So what are you paying for at a restaurant?

John Hart, CEO of the industry association Restaurant and Catering Australia, argues restaurants aren't gouging customers with their wine mark-ups – they simply need to make a profit where they can to stay afloat.

A 2013 report by The Age found that due to an explosion in the number of restaurants in our capital cities in the past 20 years, Melbourne and Sydney in particular are currently 30% oversupplied with restaurants. While healthy competition keeps the cost of food down, which is good news for consumers, restaurateurs rely on their wine lists to compensate for infrequent customers with a wealth of choice.

“All restaurants are commercial operations, and of course they aim to make a profit,” says Hart. "On average, they make 3.6% profit, so clearly there is not a huge mark-up that is flowing to the bottom line – on wine or anything else.”

Hart also argues consumers should keep in mind that when buying a bottle of wine in a restaurant, you're not just buying the wine, but the served wine. The costs associated with served wine include delicate glassware, the décor, storing, decanting and serving the wine and washing your glasses. Increasing running costs such as rents and wages will also be reflected in the prices charged. 

"Up to 50% of all revenues earned in restaurants are spent on wages," says Hart. "The predominant cost is therefore the service, not the cost price of the food or beverage." 

 
 

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Get smart

If you’re looking for value for money when dining out, steer away from wines from the mid-range of the list, as these have the biggest margins added (as it's where most people select from).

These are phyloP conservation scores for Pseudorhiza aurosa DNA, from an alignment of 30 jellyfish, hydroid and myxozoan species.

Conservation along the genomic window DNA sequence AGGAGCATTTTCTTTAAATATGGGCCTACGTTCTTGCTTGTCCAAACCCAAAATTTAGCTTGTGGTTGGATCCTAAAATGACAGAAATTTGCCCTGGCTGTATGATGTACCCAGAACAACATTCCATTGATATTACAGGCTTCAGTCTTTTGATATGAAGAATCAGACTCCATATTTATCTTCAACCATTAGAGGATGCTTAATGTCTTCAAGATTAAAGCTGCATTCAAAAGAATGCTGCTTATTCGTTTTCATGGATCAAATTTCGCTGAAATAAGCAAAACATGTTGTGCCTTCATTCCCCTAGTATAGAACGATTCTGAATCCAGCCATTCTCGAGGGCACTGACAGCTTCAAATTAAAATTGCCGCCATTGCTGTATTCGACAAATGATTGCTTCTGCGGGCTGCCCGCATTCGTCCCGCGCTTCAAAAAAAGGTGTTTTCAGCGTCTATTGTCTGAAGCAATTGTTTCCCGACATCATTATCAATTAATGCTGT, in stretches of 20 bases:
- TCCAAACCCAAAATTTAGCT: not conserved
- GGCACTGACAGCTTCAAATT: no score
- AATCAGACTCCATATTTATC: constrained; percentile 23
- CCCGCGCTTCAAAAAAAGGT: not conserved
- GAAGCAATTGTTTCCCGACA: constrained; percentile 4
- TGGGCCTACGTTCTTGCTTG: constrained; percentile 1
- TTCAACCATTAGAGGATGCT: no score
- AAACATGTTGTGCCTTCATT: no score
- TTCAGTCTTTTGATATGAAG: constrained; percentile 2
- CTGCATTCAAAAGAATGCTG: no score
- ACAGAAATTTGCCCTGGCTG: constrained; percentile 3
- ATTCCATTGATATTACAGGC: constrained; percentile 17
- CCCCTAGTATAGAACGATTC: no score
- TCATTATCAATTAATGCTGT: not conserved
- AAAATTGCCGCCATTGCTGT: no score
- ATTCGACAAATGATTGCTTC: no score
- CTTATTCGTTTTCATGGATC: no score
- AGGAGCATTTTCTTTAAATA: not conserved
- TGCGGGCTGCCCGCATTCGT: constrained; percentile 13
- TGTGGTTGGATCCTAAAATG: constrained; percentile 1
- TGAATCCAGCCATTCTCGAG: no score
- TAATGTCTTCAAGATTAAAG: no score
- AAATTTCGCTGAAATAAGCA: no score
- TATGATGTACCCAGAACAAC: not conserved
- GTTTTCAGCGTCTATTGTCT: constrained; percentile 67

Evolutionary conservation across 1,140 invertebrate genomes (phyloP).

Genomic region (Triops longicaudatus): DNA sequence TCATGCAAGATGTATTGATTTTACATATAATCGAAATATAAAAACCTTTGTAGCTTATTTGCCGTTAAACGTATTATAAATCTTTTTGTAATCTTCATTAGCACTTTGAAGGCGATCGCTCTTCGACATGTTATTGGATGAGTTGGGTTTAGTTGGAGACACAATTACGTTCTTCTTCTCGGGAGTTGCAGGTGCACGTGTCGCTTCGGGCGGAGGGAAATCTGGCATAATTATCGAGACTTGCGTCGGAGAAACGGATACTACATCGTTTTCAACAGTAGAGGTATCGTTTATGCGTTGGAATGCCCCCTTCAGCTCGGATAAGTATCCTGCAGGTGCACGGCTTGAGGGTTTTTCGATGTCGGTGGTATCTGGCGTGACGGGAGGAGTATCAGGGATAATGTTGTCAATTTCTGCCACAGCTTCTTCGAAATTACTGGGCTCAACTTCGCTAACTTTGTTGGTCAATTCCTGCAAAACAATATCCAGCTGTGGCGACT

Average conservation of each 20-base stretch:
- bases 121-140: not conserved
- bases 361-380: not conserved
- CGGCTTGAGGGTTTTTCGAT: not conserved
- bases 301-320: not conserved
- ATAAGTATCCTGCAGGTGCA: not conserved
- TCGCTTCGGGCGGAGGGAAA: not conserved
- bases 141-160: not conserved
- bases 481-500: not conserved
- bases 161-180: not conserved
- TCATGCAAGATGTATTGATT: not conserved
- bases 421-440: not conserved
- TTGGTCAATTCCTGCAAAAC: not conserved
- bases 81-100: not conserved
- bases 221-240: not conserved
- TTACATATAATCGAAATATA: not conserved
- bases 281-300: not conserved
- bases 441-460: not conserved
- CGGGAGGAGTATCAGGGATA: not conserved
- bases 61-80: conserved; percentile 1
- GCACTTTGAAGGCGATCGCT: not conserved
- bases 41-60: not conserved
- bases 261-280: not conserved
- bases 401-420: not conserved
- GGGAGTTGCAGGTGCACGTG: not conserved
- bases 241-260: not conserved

Hospitality expert Tony Eldred suggests asking for advice and a recommendation from the waiter or sommelier. “If you're going to an upmarket [restaurant] then ask for advice, and the sommelier will give it to you – that's what they are there for. I often say 'I want something under $60', and they’ll generally give me good advice." 

Go BYO

Bringing your own bottle to a restaurant you've bought from a bottle shop is usually the most cost-effective option, although fine-dining restaurants are unlikely to let you do this unless it’s a special bottle of wine. "And they'll still put a $20 corkage on it because they have to handle it and decant it and wash the glasses," says Eldred.

Websites such as Eatability and Urbanspoon allow users to filter by the term "BYO" and find restaurants that provide BYO options. But be sure you call the restaurant beforehand to check the price of corkage. Many restaurants charge per person – so for a large group of people, that $15 bottle of wine suddenly may not be such value for money.